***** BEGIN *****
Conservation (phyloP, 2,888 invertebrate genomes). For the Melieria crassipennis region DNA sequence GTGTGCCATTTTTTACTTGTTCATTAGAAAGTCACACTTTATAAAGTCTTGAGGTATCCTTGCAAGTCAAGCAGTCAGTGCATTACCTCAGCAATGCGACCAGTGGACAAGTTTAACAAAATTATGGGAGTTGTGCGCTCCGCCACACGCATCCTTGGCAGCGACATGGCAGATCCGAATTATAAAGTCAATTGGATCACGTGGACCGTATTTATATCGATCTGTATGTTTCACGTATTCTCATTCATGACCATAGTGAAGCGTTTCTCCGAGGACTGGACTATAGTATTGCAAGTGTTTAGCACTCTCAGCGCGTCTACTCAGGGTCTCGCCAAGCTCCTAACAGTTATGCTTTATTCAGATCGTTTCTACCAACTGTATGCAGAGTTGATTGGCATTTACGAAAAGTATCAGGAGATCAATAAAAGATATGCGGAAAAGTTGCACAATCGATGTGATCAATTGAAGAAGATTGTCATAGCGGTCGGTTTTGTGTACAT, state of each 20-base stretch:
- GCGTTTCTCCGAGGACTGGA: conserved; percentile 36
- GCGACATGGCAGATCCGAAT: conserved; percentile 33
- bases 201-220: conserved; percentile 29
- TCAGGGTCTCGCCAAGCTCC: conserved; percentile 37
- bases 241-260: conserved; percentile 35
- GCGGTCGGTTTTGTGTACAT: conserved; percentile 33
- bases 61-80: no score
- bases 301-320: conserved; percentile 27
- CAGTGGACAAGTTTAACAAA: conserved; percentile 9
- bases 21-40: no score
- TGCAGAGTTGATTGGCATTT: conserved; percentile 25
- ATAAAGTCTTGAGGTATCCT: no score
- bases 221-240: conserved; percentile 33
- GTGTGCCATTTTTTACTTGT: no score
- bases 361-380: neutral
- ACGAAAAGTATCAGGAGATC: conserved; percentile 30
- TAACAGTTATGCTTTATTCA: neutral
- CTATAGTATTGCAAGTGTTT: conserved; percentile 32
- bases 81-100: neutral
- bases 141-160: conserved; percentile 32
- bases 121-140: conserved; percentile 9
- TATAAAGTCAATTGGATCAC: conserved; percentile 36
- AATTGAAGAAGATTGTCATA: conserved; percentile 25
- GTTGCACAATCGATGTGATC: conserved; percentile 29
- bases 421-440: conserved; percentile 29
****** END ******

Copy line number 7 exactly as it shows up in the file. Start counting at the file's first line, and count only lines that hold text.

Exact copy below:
- GCGGTCGGTTTTGTGTACAT: conserved; percentile 33